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Bama Basketball Breakdown: #25 LSU

Alabama gets a final opportunity for a Q1 home victory in a critical match-up

NCAA Basketball: Alabama at Louisiana State Stephen Lew-USA TODAY Sports

With only four weeks left until Selection Sunday, the Alabama Crimson Tide (13-11, 5-6 SEC, NET: 39, Kenpom: 48) officially has its back up against the wall in regards to its NCAA Tournament chances. The near-unanimous feeling among bracketologists is that the Tide sit comfortably outside of the projected field; most see Alabama as being a seed line or two back. The reason is obvious: with a record barely above .500, Alabama simply doesn’t have enough wins to make the Big Dance. The advanced metrics are all there for the Tide, thus why Alabama is even being considered at all with 11 losses before Valentine’s Day. But Nate Oats’ team has to finish the season strong if they want to accomplish his stated goal of being an NCAA Tournament team in Year One.

Enter the LSU Tigers (18-6, 9-2 SEC, NET: 27, Kenpom: 34). who started Alabama’s recent slide with a 90-76 waxing and an injury to Herbert Jones in Baton Rouge a few weeks back. LSU’s been on a bit of a slump themselves, having loss consecutive games (including giving Vanderbilt their first conference win in two years) before coming from behind to beat lowly Missouri at home earlier this week. Still, without question, this is Alabama’s best opportunity to make some noise with a signature victory before the SEC Tournament.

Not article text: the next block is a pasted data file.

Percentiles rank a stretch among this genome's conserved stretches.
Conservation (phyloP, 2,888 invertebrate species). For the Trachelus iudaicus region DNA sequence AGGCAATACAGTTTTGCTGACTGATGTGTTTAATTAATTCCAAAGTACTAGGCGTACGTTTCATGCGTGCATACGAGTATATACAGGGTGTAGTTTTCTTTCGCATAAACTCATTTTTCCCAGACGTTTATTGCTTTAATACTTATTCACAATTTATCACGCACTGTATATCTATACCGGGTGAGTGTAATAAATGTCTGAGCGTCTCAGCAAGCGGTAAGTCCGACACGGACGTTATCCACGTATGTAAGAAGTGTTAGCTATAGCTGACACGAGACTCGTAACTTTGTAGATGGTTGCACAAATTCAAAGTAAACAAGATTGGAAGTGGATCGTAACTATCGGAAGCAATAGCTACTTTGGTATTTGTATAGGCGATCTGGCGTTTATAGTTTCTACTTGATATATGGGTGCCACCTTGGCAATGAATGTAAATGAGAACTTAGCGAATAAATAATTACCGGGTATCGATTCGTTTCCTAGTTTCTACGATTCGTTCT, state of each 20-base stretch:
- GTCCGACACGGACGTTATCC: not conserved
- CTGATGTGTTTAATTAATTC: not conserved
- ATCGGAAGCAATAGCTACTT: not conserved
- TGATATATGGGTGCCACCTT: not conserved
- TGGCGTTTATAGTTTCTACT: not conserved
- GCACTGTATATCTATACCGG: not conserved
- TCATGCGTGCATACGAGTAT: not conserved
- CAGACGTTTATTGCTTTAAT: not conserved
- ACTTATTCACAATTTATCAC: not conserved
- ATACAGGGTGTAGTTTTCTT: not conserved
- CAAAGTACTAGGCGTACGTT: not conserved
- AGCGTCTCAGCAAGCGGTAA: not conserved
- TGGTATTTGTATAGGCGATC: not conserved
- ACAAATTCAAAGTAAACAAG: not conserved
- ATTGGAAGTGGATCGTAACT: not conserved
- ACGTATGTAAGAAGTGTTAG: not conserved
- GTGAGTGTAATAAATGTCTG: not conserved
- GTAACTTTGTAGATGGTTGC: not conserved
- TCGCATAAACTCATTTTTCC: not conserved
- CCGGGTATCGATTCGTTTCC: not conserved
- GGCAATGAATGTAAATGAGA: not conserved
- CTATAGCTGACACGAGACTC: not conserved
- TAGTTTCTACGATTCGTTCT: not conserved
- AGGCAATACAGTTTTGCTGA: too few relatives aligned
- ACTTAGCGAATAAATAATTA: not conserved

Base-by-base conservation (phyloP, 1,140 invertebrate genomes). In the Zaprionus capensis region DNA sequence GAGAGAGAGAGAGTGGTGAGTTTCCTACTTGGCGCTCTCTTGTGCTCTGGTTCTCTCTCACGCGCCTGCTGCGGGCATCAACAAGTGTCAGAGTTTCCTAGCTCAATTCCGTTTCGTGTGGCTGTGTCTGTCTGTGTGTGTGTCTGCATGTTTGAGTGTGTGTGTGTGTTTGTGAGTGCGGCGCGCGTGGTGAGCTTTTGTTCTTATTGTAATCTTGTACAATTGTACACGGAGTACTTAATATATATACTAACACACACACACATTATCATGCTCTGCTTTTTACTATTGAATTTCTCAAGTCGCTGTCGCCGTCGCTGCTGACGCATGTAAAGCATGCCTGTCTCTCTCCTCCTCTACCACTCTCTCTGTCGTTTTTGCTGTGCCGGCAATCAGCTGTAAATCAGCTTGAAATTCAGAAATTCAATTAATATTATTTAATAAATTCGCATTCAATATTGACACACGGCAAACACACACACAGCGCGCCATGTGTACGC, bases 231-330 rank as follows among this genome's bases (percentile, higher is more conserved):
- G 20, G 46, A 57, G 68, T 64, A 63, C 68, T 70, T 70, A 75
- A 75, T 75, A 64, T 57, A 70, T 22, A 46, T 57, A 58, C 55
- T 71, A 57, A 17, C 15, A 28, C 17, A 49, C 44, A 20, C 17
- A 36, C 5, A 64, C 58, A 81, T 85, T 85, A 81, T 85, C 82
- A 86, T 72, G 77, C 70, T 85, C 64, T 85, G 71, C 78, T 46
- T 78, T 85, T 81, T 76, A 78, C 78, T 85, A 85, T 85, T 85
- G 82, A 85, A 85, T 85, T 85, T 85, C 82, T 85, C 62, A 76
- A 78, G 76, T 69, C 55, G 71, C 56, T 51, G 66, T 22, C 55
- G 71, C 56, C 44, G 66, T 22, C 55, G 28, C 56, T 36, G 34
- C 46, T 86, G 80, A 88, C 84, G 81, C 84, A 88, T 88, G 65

Nineteen is looking like the number of wins Alabama needs to achieve if the Tide wants to return to the big stage in March. At 13-11 with seven games left, Alabama needs to go 5-2 and grab a ‘W’ in Nashville to reach that mark. It sure would be nice to go ahead and snag one of those wins this afternoon. Especially since it would give the Tide only their second Q1 win of the season. Their current 1-5 mark in such games is part of the reason the Selection Committee would relegate the Tide to the far-too-familiar NIT.

From Last Time

Three Keys to Victory

Hang Around on the Glass. Alabama is one of the few teams in the country that can match the Tigers’ across-the-board size, with Kira Lewis (6’3), John Petty (6’5), Herbert Jones (6’7), Alex Reese (6’9) and one of Javian Davis (6’9) or Galin Smith (6’9) on the floor. Matching LSU in rebounds and preventing the Tigers from getting easy looks at and around the basket are going to be absolutely critical in this game.

Deny Dribble-Penetration and Force Jumpers. A winning formula for LSU typically follows a path where they straight-up bully teams with dribble-penetration and pick-and-roll them to death. They are not a very good shooting team, though. Outside of Mays, nobody on the roster consistently knocks down jump-shots. Alabama has to deny any kind of penetration into the painted area if they want to win this game tonight. If the Tide can coax LSU into turning this into a quick-paced shooting contest, that will greatly benefit Alabama.